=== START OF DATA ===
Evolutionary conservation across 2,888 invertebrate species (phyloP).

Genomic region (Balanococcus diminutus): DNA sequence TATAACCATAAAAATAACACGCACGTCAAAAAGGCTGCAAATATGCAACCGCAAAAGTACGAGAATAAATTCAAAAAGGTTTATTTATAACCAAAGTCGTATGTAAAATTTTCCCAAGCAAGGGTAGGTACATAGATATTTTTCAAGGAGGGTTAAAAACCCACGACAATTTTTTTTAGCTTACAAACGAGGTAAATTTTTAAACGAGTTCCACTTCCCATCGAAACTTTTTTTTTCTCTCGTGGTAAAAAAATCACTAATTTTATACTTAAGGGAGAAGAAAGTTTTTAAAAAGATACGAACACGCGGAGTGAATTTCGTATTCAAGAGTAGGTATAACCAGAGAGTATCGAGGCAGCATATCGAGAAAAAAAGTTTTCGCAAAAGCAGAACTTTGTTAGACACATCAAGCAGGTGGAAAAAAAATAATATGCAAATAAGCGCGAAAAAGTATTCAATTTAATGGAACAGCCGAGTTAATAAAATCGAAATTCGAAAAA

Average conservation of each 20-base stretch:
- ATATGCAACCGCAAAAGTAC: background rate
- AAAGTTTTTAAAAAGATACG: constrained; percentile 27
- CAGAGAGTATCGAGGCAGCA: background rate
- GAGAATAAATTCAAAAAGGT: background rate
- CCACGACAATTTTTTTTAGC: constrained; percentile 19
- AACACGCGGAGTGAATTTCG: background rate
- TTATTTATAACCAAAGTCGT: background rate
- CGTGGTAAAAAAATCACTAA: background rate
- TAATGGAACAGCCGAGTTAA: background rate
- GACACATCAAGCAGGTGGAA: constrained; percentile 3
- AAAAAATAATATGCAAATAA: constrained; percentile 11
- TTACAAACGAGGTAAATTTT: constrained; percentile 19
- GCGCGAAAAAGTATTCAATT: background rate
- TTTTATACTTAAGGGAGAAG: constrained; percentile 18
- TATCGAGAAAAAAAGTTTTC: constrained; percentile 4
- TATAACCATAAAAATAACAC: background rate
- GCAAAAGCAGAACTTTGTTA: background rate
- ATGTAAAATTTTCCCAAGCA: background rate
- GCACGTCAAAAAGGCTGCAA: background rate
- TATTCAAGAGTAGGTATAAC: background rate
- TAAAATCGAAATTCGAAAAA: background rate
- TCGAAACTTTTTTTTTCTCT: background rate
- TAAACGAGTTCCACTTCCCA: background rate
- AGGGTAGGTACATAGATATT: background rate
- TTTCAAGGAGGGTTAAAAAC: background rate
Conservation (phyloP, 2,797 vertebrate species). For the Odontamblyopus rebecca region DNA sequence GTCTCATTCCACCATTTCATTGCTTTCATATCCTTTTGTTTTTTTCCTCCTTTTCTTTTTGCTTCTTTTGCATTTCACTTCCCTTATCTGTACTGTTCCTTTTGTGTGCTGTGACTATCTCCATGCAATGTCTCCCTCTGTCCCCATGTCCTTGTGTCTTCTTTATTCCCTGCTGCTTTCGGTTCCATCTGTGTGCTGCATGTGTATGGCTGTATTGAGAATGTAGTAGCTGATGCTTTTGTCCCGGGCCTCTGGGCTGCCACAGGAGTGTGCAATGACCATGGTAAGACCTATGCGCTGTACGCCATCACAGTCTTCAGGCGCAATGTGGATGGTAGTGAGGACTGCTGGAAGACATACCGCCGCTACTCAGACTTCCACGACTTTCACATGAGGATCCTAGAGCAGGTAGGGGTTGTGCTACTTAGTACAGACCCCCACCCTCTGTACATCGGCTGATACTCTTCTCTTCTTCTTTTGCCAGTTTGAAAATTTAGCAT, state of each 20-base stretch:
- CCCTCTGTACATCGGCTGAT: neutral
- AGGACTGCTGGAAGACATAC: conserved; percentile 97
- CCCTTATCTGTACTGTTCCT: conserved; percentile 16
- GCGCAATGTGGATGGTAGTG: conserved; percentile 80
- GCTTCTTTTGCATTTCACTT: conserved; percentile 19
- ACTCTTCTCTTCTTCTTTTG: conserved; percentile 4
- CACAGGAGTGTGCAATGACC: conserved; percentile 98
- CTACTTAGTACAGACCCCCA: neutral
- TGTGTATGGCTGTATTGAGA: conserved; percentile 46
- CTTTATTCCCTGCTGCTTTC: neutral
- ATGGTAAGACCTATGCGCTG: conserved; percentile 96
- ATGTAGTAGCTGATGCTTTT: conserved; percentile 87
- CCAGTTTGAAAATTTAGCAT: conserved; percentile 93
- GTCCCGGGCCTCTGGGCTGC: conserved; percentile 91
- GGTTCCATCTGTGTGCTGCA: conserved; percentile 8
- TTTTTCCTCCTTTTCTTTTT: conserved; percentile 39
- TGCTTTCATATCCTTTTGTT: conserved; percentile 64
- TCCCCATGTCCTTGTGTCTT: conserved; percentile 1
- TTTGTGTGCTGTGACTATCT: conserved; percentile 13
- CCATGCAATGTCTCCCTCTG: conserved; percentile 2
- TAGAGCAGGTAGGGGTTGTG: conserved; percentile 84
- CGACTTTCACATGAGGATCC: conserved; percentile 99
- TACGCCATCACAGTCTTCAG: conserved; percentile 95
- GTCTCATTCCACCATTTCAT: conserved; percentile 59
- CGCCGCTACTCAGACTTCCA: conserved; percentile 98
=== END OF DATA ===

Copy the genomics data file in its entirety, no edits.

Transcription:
Evolutionary conservation across 2,888 invertebrate species (phyloP).

Genomic region (Balanococcus diminutus): DNA sequence TATAACCATAAAAATAACACGCACGTCAAAAAGGCTGCAAATATGCAACCGCAAAAGTACGAGAATAAATTCAAAAAGGTTTATTTATAACCAAAGTCGTATGTAAAATTTTCCCAAGCAAGGGTAGGTACATAGATATTTTTCAAGGAGGGTTAAAAACCCACGACAATTTTTTTTAGCTTACAAACGAGGTAAATTTTTAAACGAGTTCCACTTCCCATCGAAACTTTTTTTTTCTCTCGTGGTAAAAAAATCACTAATTTTATACTTAAGGGAGAAGAAAGTTTTTAAAAAGATACGAACACGCGGAGTGAATTTCGTATTCAAGAGTAGGTATAACCAGAGAGTATCGAGGCAGCATATCGAGAAAAAAAGTTTTCGCAAAAGCAGAACTTTGTTAGACACATCAAGCAGGTGGAAAAAAAATAATATGCAAATAAGCGCGAAAAAGTATTCAATTTAATGGAACAGCCGAGTTAATAAAATCGAAATTCGAAAAA

Average conservation of each 20-base stretch:
- ATATGCAACCGCAAAAGTAC: background rate
- AAAGTTTTTAAAAAGATACG: constrained; percentile 27
- CAGAGAGTATCGAGGCAGCA: background rate
- GAGAATAAATTCAAAAAGGT: background rate
- CCACGACAATTTTTTTTAGC: constrained; percentile 19
- AACACGCGGAGTGAATTTCG: background rate
- TTATTTATAACCAAAGTCGT: background rate
- CGTGGTAAAAAAATCACTAA: background rate
- TAATGGAACAGCCGAGTTAA: background rate
- GACACATCAAGCAGGTGGAA: constrained; percentile 3
- AAAAAATAATATGCAAATAA: constrained; percentile 11
- TTACAAACGAGGTAAATTTT: constrained; percentile 19
- GCGCGAAAAAGTATTCAATT: background rate
- TTTTATACTTAAGGGAGAAG: constrained; percentile 18
- TATCGAGAAAAAAAGTTTTC: constrained; percentile 4
- TATAACCATAAAAATAACAC: background rate
- GCAAAAGCAGAACTTTGTTA: background rate
- ATGTAAAATTTTCCCAAGCA: background rate
- GCACGTCAAAAAGGCTGCAA: background rate
- TATTCAAGAGTAGGTATAAC: background rate
- TAAAATCGAAATTCGAAAAA: background rate
- TCGAAACTTTTTTTTTCTCT: background rate
- TAAACGAGTTCCACTTCCCA: background rate
- AGGGTAGGTACATAGATATT: background rate
- TTTCAAGGAGGGTTAAAAAC: background rate
Conservation (phyloP, 2,797 vertebrate species). For the Odontamblyopus rebecca region DNA sequence GTCTCATTCCACCATTTCATTGCTTTCATATCCTTTTGTTTTTTTCCTCCTTTTCTTTTTGCTTCTTTTGCATTTCACTTCCCTTATCTGTACTGTTCCTTTTGTGTGCTGTGACTATCTCCATGCAATGTCTCCCTCTGTCCCCATGTCCTTGTGTCTTCTTTATTCCCTGCTGCTTTCGGTTCCATCTGTGTGCTGCATGTGTATGGCTGTATTGAGAATGTAGTAGCTGATGCTTTTGTCCCGGGCCTCTGGGCTGCCACAGGAGTGTGCAATGACCATGGTAAGACCTATGCGCTGTACGCCATCACAGTCTTCAGGCGCAATGTGGATGGTAGTGAGGACTGCTGGAAGACATACCGCCGCTACTCAGACTTCCACGACTTTCACATGAGGATCCTAGAGCAGGTAGGGGTTGTGCTACTTAGTACAGACCCCCACCCTCTGTACATCGGCTGATACTCTTCTCTTCTTCTTTTGCCAGTTTGAAAATTTAGCAT, state of each 20-base stretch:
- CCCTCTGTACATCGGCTGAT: neutral
- AGGACTGCTGGAAGACATAC: conserved; percentile 97
- CCCTTATCTGTACTGTTCCT: conserved; percentile 16
- GCGCAATGTGGATGGTAGTG: conserved; percentile 80
- GCTTCTTTTGCATTTCACTT: conserved; percentile 19
- ACTCTTCTCTTCTTCTTTTG: conserved; percentile 4
- CACAGGAGTGTGCAATGACC: conserved; percentile 98
- CTACTTAGTACAGACCCCCA: neutral
- TGTGTATGGCTGTATTGAGA: conserved; percentile 46
- CTTTATTCCCTGCTGCTTTC: neutral
- ATGGTAAGACCTATGCGCTG: conserved; percentile 96
- ATGTAGTAGCTGATGCTTTT: conserved; percentile 87
- CCAGTTTGAAAATTTAGCAT: conserved; percentile 93
- GTCCCGGGCCTCTGGGCTGC: conserved; percentile 91
- GGTTCCATCTGTGTGCTGCA: conserved; percentile 8
- TTTTTCCTCCTTTTCTTTTT: conserved; percentile 39
- TGCTTTCATATCCTTTTGTT: conserved; percentile 64
- TCCCCATGTCCTTGTGTCTT: conserved; percentile 1
- TTTGTGTGCTGTGACTATCT: conserved; percentile 13
- CCATGCAATGTCTCCCTCTG: conserved; percentile 2
- TAGAGCAGGTAGGGGTTGTG: conserved; percentile 84
- CGACTTTCACATGAGGATCC: conserved; percentile 99
- TACGCCATCACAGTCTTCAG: conserved; percentile 95
- GTCTCATTCCACCATTTCAT: conserved; percentile 59
- CGCCGCTACTCAGACTTCCA: conserved; percentile 98